HARARE – Liam Middleton says he will help out with coaching the country’s major national teams in his newly created role as technical director of the Zimbabwe Rugby Union (ZRU).
35-year-old Middleton was unveiled by the ZRU at a press conference at the union’s headquarters in Alexandra Park yesterday having left his last job in the UK as coach of Bristol RFC back in March.
The former Zimbabwe Sevens coach, who transformed the Cheetahs into a formidable outfit on the world Sevens circuit, will begin work with immediate effect.
“I will also been in charge of reviewing all the appointments from all our teams from coaches, management, medical personnel and strength and conditioning coaches,” said Middleton.
“Also, I will have an input on the coaching of the majority of the teams, some more than others were I see the need for me to impact on the technical side. My duty is to basically oversee all technical aspects of our representative teams and monitor the developed of the game in the country.”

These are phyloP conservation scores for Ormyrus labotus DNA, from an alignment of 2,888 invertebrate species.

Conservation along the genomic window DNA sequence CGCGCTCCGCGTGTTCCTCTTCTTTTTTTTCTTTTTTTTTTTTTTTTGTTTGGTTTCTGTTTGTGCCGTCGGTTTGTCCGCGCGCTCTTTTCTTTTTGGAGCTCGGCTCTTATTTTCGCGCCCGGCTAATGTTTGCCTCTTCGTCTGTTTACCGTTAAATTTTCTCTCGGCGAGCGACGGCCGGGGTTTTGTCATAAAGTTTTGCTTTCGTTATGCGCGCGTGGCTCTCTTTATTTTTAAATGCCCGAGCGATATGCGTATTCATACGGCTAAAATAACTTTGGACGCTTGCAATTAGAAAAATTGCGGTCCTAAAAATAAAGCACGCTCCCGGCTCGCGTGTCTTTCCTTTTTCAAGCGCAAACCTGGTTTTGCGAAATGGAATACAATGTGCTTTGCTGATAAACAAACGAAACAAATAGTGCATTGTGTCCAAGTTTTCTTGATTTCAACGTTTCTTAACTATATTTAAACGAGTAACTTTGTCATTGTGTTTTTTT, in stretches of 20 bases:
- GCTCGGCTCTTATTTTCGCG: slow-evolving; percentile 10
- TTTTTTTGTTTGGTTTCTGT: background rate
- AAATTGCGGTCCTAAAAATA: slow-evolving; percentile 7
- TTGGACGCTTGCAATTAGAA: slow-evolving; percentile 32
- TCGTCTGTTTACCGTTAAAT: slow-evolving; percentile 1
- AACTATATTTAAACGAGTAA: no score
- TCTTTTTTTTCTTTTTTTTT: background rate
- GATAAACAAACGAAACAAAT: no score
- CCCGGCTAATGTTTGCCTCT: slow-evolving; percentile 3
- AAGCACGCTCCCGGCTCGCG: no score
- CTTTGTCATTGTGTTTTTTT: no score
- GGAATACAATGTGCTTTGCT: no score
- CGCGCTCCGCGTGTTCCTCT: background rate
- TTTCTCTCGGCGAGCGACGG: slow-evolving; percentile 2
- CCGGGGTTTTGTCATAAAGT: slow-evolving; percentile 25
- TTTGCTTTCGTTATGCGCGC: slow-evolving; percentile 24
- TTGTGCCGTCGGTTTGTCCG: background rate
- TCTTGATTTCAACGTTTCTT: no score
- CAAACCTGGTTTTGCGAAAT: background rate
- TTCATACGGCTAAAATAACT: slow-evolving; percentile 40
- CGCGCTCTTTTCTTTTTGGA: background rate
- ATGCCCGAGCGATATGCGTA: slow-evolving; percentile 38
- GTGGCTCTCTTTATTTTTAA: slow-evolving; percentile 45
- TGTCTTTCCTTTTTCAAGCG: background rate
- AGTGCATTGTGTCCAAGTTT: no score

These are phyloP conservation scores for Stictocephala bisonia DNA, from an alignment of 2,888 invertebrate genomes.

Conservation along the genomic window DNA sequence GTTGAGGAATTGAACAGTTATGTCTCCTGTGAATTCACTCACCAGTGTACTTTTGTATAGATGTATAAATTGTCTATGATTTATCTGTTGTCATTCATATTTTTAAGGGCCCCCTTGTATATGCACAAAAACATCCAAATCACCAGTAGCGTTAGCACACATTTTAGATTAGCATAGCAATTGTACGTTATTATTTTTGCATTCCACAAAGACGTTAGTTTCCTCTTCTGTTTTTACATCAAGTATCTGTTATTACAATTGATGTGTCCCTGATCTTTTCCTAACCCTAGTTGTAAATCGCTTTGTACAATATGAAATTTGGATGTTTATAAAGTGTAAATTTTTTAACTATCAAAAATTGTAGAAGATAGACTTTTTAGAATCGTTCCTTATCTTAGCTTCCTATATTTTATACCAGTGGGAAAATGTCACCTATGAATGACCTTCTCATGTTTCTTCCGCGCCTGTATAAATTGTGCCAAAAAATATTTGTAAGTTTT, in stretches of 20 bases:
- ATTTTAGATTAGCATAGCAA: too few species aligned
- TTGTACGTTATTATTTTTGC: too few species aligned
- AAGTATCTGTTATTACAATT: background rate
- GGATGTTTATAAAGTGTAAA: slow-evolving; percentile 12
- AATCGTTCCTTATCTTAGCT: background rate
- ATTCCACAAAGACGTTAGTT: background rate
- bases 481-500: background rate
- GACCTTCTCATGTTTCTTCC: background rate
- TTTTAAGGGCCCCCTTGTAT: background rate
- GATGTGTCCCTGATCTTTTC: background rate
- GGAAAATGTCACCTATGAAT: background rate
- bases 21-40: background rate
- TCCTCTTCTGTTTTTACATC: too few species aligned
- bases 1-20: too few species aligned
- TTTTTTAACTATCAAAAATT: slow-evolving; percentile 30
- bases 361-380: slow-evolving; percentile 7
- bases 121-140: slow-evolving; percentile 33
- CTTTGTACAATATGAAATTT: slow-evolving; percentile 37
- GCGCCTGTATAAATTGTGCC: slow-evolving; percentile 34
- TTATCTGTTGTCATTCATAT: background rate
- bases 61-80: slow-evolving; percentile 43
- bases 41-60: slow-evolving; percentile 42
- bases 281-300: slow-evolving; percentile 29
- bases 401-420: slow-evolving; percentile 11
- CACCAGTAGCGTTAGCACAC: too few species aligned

The Harare-born highly-qualified gaffer, who held several coaching roles in the UK for 11 years, said he was determined to “put up a structure of player development across the board.”
ZRU vice-president Colleen De Jong welcomed Middleton’s appointment.
“Middleton’s appointment has largely been through a recommendation by the International Rugby Boards (IRB) as part of their special project of helping developing countries,” she said.
“They want us to be doing things correctly and try to be at par with the bigger nations. The IRB so us fit and in need of this post and will also be responsible for some his financial needs.
“Generally, we saw the need to raise the standard of the game in the country and to be more competitive at every level on the international stage. In the past we tended to operate individually at every level, it was largely lack of human resources. We didn’t share the same, vision be it the Cheetahs, the Sables or at school level. With Liam now at the helm, it will make the implementation of our vision much easier.”
De Jong added that the return of Middleton, himself an expat for more than 10 years, will also encourage other exiled local rugby personalities to come back home and contribute to the growth of the game.